During the Edo period a wide boulevard running east-west within the grounds of the Ekōin Temple in Ryōgoku was an amusement center, as were Okuyama in Asakusa, Nakano-chō in Fukagawa, the Hachimonji temple grounds, the Fukiya-chō riverside, and Kobiki-chō’s Unemegahara. Unemegahara, located on the eastern side of Kobiki-chō, 4-chōme, was, until 1724, the site of the mansion of the Iyo Imahara clan lord Matsudaira Uneme no Kami Sadamoto.  After it burned down and the family moved, it was called Unemegahara. In 1728 it was a horseback riding place across from where the Kabuki-za now stands and the place was busy with storytellers and other public speakers (kōshaku and mamezō).
Two views of Unemegahara.
According to the Fuzoku Gahō the area from Uneme Bridge’s (Unemebashi) northern side to Mannen Bridge (Mannenbashi), the area along the riverside resembled an amusement street until the late Edo period. There were many small kabuki theatres (koshibai) and storytelling (kōshaku) and puppet theatre establishments surrounded by reed mats, as well as teahouses, archery ranges, fishermen’s inns, shops selling sazae no tsubo yaki (turban cooked whole in its own shell) and inarizushi (sushi wrapped in fried tofu), one after the other, not to mention the many streetwalkers who waited in the evening shadows.

From the crossroads of the Ginza’s Owari-chō toward Tsukiji, the first bridge was Mihara Bridge (Miharabashi), and from there past the Kabuki-za, and toward Mannen Bridge from Furitsu Kōgei Gakkō toward Honganji Temple there were daimyō mansions. Four bridges, Mihara, Mannen, Uneme, and Kobiki, formed the area within which the Unemegahara equestrian training ground was situated. Across the road running past the Kabuki-za’s location was a daimyō mansion with a namakokabe wall to whose east was an open field, while beyond the horse riding grounds were many closely packed shops.

As already pointed out, the English word “waterfront” is a new, popular word that originally came into use in connection with the strong business interests involved in redeveloping the Tokyo Bay area; it’s an economic term used in relation to youth culture and urban customs and it has a modern cachet as a katakana word that leads to its frequent use in writing for the younger generation. Crowds of young people can be found at the many restaurants and saloons facing the harbors and canals, in places such as the Sumida River and the converted warehouses of Shibaura. Noticing the boom, warehouse owners have created eating and drinking establishments aimed at the youth market, often with cultural spaces such as galleries and a wide range of offerings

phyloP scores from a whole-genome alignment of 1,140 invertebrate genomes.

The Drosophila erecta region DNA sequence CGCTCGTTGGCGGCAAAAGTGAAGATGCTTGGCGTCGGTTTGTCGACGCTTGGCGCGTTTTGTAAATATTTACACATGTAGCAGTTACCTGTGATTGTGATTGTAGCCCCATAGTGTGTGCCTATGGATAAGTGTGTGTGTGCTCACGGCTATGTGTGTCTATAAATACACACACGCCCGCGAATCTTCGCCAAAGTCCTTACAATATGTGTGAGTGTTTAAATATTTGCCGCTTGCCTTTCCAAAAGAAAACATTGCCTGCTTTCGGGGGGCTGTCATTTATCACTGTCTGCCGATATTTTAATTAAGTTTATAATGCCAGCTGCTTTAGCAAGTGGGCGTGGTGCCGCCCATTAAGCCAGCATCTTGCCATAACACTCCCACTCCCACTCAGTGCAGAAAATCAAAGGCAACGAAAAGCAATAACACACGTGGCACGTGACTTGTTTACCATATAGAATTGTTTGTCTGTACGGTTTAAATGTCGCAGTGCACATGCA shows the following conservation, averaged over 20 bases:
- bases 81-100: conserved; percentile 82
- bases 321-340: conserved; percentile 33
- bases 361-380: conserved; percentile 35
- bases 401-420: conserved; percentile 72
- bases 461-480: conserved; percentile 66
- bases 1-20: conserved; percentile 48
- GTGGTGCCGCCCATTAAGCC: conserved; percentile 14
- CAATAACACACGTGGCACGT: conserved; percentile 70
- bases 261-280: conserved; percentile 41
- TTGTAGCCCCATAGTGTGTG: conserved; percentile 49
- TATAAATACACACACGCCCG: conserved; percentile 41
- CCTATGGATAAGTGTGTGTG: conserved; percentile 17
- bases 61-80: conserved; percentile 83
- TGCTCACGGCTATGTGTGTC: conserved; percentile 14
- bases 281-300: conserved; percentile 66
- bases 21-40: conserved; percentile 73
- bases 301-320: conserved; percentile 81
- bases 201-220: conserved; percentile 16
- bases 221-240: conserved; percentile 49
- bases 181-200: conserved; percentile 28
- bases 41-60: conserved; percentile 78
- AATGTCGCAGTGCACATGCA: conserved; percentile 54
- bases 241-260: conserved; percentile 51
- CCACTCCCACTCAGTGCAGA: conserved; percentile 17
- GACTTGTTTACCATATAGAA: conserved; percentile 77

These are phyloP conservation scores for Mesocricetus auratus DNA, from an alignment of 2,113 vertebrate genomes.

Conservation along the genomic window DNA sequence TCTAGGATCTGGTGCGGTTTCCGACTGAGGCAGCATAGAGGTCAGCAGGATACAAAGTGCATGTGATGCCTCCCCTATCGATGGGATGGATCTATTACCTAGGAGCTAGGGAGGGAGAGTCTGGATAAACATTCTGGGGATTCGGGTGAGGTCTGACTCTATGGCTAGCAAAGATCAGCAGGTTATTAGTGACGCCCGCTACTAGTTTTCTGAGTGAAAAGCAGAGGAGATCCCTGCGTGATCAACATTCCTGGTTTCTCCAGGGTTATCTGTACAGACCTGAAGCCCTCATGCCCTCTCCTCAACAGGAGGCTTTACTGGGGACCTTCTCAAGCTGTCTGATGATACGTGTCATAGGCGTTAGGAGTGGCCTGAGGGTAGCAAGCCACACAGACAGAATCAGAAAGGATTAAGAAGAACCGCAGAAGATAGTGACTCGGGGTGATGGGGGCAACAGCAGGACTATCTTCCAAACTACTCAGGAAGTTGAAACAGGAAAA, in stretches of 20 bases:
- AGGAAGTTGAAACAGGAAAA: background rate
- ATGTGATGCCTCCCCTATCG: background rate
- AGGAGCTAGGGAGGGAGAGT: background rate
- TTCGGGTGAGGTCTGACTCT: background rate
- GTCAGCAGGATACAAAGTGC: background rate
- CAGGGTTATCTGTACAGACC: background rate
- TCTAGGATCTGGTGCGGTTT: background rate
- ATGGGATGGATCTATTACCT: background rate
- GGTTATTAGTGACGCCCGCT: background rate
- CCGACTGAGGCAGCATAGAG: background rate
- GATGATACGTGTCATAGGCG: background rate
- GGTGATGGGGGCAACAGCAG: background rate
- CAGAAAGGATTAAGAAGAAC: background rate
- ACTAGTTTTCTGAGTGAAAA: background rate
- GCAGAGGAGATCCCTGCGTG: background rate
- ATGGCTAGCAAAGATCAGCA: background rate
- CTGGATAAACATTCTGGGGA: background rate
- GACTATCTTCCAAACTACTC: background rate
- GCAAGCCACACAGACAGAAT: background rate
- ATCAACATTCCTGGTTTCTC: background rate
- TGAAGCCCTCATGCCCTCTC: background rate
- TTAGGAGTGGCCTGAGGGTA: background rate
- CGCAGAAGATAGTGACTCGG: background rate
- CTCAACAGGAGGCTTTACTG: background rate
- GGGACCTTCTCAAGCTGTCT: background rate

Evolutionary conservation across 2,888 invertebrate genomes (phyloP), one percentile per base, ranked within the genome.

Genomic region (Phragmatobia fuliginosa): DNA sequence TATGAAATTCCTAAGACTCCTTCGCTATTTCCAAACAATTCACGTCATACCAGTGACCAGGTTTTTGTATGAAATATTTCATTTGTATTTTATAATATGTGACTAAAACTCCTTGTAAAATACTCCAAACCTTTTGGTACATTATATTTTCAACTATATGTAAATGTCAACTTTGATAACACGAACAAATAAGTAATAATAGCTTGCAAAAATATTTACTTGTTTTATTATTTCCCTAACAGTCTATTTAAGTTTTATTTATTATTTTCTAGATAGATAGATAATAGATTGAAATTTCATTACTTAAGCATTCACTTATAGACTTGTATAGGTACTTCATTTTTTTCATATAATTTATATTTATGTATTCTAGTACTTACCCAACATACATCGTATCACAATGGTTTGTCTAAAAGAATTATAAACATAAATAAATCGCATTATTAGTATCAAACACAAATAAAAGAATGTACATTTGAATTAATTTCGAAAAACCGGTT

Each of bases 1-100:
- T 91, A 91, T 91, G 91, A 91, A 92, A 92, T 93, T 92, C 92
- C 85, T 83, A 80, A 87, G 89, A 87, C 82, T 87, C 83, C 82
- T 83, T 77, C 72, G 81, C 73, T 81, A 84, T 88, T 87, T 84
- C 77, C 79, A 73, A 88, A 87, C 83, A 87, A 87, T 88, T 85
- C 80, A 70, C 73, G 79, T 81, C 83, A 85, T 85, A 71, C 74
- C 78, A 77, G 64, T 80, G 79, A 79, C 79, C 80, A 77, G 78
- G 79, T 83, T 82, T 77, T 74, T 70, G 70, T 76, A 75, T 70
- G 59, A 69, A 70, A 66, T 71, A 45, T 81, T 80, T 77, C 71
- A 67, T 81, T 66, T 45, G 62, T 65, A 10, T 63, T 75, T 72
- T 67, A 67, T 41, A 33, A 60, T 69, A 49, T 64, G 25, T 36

Whether you say Waterfront or Edomae, history truly repeats itself. 

3. Before the Kabuki-za

Kaburagi Kiyokata, born in 1878 in Sakuma-chō in Tokyo’s Kanda section, was an artist specializing in paintings of Japanese beauties (bijin-e), including the three works called “Akashi-chō” (19270, “Shintomi-chō” (1930), and “Hama-chō Kawagishi” (1930). He lived from age eight to 16 in Kobiki-chō. His father, Jōnō Saigiku, a journalist and novelist, was a patron of Ichikawa Danjūrō IX and Onoe Kikugorō V so he came to be called Jōnō Dankiku. In his autobiography, Koshikata no Ki, Kiyokata recalls Kobiki-chō and Tsukiji’s Shintomi-chō as they were in the late 1880s.

Before the construction began this area was part of Unemegahara, with street performers’ stalls, and the place was a great one for kids to enjoy themselves. Knowing that a theatre would soon be built there I remember going there with a maid on a moonlit night to fly my little kite. Then they began to build it and it was unlike any that had ever been seen before. When you looked at the auditorium and stage from the third floor it was like peering into a deep valley from a mountain peak.

Before the Kabuki-za went up the Shintomi-za was the representative major theatre; it also possessed a cypress wood stage (hinoki butai). It contained a substantial amount of Edo-period features, including a lineup of illustrated billboards (e-kanban) over a low “mouse door” (nezumi kido) audience entrance that Kiyokata always went to see first. These billboards were painted in distemper using thick lines and showing the actors dressed as their characters with their personal crests painted in brilliant Dutch ultramarine and their role names painted in red against a circular white background. Beneath the gabled roof beams was a black lacquered stucco circle in which was painted a wood sorrel (katabami) design representing the crest of the Morita-za. Two story-high teahouses were located to either side, colorful, crest-decorated Chinese paper lanterns hanging from them, creating the very picture of a theatre street.

The theatergoing experience that began with the Shintomi-za involved spending 13-14 hours in these theatres; it goes without saying that food and drink were necessary to get through such a long day. In Western theatres the intermissions between acts are short; to prevent the audience getting bored an orchestra is placed at the front of the stage, with the orchestra playing whenever the curtain falls. In our country’s theatres, though, the intermissions run for an hour. Since nothing is done to relieve the audience’s eyes and ears during these interludes, the spectators, cramped together buttock to buttock, take their pleasure by sipping tea, munching on pastries, downing sake, and eating food, both lunch and dinner, while breathing in the foul air. What looks like a theatre becomes a saloon creating a disgraceful scene of a crowd stuffing themselves in the large, crowded space. No matter how patiently you observe it, the bizarre sight of these spectators in an enlightened country is so shocking it’s if you were watching a competitive exhibition of Japan’s bad manners. (From Nakamura Zenpei, “Gekijō Kairyō Hō,” Meiji Bunka Zenshū, vol. 12.)